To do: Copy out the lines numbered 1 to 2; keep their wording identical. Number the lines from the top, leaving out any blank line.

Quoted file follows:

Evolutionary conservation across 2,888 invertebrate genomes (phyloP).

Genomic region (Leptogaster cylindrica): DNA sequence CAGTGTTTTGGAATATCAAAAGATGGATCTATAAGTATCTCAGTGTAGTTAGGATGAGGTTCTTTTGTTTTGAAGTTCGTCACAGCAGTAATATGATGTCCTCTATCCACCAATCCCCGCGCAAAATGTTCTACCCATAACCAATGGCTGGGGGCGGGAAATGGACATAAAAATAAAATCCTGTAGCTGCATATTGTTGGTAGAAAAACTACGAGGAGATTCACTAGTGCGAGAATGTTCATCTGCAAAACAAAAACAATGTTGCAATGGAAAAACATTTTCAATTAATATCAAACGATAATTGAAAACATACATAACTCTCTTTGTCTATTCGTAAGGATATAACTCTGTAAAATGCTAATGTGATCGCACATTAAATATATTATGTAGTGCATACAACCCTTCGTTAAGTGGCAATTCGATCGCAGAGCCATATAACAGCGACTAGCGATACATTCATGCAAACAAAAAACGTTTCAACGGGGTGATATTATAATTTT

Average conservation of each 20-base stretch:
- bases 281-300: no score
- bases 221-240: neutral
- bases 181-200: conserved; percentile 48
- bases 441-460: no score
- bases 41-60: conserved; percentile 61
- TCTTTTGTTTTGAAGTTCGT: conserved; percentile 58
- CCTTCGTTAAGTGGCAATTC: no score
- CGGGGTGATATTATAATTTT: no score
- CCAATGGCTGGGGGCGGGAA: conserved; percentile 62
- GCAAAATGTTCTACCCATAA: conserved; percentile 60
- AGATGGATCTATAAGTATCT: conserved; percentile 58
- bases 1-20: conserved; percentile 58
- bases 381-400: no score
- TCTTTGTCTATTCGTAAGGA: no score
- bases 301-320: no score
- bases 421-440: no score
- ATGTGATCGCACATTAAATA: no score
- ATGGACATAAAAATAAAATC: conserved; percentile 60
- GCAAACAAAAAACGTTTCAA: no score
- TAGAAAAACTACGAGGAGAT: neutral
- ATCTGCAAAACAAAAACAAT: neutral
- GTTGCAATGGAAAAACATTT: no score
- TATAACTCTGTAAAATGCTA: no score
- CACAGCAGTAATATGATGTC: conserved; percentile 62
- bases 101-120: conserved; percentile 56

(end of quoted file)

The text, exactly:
Evolutionary conservation across 2,888 invertebrate genomes (phyloP).

Genomic region (Leptogaster cylindrica): DNA sequence CAGTGTTTTGGAATATCAAAAGATGGATCTATAAGTATCTCAGTGTAGTTAGGATGAGGTTCTTTTGTTTTGAAGTTCGTCACAGCAGTAATATGATGTCCTCTATCCACCAATCCCCGCGCAAAATGTTCTACCCATAACCAATGGCTGGGGGCGGGAAATGGACATAAAAATAAAATCCTGTAGCTGCATATTGTTGGTAGAAAAACTACGAGGAGATTCACTAGTGCGAGAATGTTCATCTGCAAAACAAAAACAATGTTGCAATGGAAAAACATTTTCAATTAATATCAAACGATAATTGAAAACATACATAACTCTCTTTGTCTATTCGTAAGGATATAACTCTGTAAAATGCTAATGTGATCGCACATTAAATATATTATGTAGTGCATACAACCCTTCGTTAAGTGGCAATTCGATCGCAGAGCCATATAACAGCGACTAGCGATACATTCATGCAAACAAAAAACGTTTCAACGGGGTGATATTATAATTTT